HP, EDS Widen Customer Reach With Flexible Fees

In an effort to broaden its appeal and gain more customers looking to outsource in this down economy, Hewlett-Packard and its Electronic Data Systems unit are both offering newer, more flexible and custom services aimed at non-traditional customers.

HP (NYSE: HPQ), which acquired EDS last August, plans to offer varying grades of service in managing customer datacenters, rather than a one-size-fits-all model. EDS, meanwhile, will break out what had been bundled services for the Fortune 500 and offer them as individual pieces to mid-sized firms that have traditionally not been EDS customers.

Similar to its announcement on Tuesday, HP’s message is that you actually need to and should spend less.

“From EDS’s standpoint, from the current times we’re in, our budgets are constrained but the demand on tech really is growing despite the shrinking budgets,” Jeff Womack, vice president of product marketing for EDS told InternetNews.com. “It’s not about spending more, it’s about spending smarter. We believe the better your tech strategy, the less you will spend.”

In the past, customers had paid the same fee for all levels of application support. So a customer’s Exchange server got the same priority as their mission critical database. EDS is breaking that up by degree of importance, so mission critical apps get top tier support for a premium price, while less vital apps get less stringent support, but cost less.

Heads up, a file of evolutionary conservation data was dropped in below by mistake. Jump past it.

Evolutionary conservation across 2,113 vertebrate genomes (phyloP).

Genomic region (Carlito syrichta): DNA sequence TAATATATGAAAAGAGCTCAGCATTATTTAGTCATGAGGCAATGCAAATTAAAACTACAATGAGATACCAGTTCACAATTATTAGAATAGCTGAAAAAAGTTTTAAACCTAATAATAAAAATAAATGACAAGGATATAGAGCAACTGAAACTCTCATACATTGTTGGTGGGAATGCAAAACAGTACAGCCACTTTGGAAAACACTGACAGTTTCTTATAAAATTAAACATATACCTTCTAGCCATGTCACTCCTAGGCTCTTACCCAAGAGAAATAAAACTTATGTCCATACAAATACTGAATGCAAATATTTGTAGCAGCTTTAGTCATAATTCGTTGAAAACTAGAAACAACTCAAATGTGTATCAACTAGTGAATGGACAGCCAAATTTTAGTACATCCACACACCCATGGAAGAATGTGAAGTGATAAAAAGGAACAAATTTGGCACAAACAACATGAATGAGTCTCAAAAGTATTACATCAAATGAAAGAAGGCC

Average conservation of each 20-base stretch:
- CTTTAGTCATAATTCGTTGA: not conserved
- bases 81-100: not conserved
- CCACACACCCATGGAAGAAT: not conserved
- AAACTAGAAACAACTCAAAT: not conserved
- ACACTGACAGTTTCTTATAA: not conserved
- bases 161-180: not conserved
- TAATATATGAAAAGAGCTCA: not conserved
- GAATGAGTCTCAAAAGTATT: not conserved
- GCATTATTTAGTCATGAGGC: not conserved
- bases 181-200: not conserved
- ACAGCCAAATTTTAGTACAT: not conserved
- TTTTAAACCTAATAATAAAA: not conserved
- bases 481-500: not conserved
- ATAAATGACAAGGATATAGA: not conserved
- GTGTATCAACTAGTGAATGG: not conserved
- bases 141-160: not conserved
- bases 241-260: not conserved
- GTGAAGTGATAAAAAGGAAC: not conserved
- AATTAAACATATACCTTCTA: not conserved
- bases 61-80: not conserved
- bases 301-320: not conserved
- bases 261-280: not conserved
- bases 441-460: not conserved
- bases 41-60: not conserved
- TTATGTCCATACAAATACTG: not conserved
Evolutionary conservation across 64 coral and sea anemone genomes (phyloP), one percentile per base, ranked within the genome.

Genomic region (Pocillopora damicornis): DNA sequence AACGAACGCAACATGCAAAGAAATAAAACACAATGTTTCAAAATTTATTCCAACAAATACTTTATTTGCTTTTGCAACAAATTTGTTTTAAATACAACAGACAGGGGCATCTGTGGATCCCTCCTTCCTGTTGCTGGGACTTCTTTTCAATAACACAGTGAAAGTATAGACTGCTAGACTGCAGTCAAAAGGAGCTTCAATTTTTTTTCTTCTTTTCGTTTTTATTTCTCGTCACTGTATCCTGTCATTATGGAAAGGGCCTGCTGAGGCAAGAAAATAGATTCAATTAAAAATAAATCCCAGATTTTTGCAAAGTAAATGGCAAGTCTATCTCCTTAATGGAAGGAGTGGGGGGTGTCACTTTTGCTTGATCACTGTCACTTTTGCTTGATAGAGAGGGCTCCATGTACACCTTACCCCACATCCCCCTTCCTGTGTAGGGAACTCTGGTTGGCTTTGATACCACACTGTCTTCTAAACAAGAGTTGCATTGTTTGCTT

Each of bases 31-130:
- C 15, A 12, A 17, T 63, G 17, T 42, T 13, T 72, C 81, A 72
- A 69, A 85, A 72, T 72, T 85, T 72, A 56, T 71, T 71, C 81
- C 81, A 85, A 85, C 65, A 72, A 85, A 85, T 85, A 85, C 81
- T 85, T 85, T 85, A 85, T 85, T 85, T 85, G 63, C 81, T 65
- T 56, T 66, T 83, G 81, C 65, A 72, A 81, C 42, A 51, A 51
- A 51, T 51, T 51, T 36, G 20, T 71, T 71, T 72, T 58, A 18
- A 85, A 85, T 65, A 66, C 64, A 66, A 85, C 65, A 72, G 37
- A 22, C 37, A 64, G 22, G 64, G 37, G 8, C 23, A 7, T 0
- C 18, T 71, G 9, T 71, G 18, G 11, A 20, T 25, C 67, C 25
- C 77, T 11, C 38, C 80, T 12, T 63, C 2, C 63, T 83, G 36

While not technically a price cut, this variable pricing could reduce overall support costs by as much as 40 percent for customers, said Womack.

EDS is also “unbundling” its IT infrastructure services – which include support of servers and storage devices – so they can be offered to smaller companies with as few as 100 servers. In the past, it was unthinkable for a company that small to land the services of EDS, but Womack said the firm is looking to broaden its reach.

These services include monitoring of server and storage operations, service desk, flexible computing and managed messaging. EDS will offer 24×7 remote monitoring and support using its best practices across a multi-vendor environment.

HP stratifies the datacenter

In addition to EDS’s newfound flexibility, HP is changing the way it designs and supports customer datacenters to give them more choices. Data centers typically are built to one of four reliability levels, with tier 1 being the lowest level and tier 4 the highest. The higher tier the datacenter, the more redundant systems installed to prevent downtime.

HP said it’s addressing a problem where a datacenter often had a mish-mash of tier 1 through tier 4 applications. If the CRM database is housed next to file and print servers, those file and print servers got tier 4 support, which they arguably didn’t need, noted Flynn Maloy, director of worldwide marketing for Technology Services at HP.

“Today, the average datacenter is built to the highest tier level needed to cover their highest app. If you have one tier 4 app, you have a tier 4 datacenter,” he told InternetNews.com. “That gets expensive. The cost of a tier 4 datacenter is twice that of a tier 2 datacenter.”

The solution is to have multiple tiers of support within the datacenter. By adding the principal of multiple levels of available tiers into datacenters design concepts, based on needs of apps, HP can engineer out significant over-provisioning of resources, said Maloy. This can reduce capital costs by 15 to 20 percent.

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